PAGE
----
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Marijuana legalization is an extremely unwise policy

Bro. Michael P. Orsi
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Rev. Michael P. Orsi

Bro. Michael P. Orsi

Religious believers (especially pastors) are called to help people maintain their physical and mental wellbeing, just as much as their moral and spiritual soundness. This is the ethical imperative of health care. It includes alerting people to threats and taking steps to keep hazards from accumulating.

Our political leaders share this responsibility. Those who represent us are charged both with maintaining good civic order and with creating conditions that support the public health. It’s their duty to their constituents and (whether or not they acknowledge it) also to God.

There are certain areas of concern in which it’s clear that politicians are failing. One is the legalization, and consequent proliferation, of marijuana.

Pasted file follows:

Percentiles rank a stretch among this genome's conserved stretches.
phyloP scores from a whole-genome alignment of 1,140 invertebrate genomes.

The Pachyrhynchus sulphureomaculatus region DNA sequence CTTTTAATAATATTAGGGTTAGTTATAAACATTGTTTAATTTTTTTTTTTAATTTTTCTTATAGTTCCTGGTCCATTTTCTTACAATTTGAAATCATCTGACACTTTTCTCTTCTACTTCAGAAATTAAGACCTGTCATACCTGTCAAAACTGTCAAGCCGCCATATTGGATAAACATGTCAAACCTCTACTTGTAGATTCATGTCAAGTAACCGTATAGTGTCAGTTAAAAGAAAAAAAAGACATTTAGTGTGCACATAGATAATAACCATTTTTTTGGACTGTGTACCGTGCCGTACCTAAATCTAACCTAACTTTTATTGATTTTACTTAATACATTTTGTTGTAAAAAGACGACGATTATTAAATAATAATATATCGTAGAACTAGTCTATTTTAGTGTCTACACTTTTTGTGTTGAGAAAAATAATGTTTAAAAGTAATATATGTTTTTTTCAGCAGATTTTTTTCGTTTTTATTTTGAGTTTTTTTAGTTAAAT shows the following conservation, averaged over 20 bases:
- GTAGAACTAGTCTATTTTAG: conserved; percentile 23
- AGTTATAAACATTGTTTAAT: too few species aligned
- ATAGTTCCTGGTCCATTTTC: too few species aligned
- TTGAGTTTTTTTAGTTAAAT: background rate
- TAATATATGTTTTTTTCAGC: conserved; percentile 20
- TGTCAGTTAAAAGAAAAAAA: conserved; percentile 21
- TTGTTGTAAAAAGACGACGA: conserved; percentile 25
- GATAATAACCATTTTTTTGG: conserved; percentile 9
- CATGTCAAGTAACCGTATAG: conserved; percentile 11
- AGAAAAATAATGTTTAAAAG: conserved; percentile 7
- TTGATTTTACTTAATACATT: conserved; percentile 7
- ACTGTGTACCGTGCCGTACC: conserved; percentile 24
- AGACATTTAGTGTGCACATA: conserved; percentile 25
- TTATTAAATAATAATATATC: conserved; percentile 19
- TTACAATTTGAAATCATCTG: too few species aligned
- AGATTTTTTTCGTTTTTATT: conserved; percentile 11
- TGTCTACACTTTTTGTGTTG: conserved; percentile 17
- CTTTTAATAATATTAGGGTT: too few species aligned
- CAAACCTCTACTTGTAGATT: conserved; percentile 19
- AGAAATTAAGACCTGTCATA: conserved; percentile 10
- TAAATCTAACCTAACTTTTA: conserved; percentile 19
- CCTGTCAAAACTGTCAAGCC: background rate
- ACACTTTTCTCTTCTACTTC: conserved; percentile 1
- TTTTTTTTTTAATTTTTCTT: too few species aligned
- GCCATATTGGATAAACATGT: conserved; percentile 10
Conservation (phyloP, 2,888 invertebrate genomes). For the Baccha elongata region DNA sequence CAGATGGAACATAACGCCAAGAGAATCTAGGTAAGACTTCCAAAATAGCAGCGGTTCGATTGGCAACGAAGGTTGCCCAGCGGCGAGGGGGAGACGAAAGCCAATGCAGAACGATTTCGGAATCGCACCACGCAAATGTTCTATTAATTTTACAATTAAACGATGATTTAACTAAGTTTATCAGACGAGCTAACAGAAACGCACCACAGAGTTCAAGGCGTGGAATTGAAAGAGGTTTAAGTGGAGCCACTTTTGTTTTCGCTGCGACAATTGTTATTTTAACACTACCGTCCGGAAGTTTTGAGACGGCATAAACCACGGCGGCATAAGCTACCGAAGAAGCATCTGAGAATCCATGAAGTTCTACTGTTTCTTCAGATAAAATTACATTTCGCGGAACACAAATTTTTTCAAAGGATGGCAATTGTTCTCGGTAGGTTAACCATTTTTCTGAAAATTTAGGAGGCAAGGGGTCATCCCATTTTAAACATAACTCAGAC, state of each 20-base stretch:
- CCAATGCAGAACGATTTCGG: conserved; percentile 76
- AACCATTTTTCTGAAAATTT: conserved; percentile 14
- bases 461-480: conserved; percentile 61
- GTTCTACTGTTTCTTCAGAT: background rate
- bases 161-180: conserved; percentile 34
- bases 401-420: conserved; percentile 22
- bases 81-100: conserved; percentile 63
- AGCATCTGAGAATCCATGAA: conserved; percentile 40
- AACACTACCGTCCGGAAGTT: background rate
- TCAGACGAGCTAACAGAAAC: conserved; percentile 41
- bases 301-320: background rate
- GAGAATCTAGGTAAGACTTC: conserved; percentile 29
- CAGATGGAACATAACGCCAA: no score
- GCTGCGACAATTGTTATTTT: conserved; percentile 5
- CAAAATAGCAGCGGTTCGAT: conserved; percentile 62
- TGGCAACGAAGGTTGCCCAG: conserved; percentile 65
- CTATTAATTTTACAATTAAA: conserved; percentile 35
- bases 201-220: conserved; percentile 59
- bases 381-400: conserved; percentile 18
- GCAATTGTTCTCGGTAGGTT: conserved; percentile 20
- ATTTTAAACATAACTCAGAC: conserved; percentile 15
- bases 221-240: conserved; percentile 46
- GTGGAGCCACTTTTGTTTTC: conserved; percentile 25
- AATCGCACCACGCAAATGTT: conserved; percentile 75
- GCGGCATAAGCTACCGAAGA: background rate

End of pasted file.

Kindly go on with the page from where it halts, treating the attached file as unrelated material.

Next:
Pot shops have sprouted from sea to shining sea. Cannabis, weed, hemp, reefer, Mary Jane — call it what you will — is now a huge, legal, well funded industry.

A recent call by the president for releasing those incarcerated for marijuana use sparked a 30 percent rise in stock prices of corporations involved in the trade.

Cannabis plants grow at Texas Original, a medical cannabis dispensary, in Manchaca on Wednesday November 2, 2022.

Marijuana is big business.

Despite such broad acceptance, marijuana remains a dangerous drug that undermines both good civic order and public health. It decreases the ability to control emotions, leading to improper and anti-social behavior. It’s a recognized cause of crime and violence, as well as auto accidents and other mishaps.

It’s also profoundly self-destructive. Marijuana users commit suicide at three times the rate of the general population. And marijuana is commonly acknowledged as a “gateway drug,” leading to the use of other, more potent and addictive substances. Research suggests it even increases alcohol consumption.

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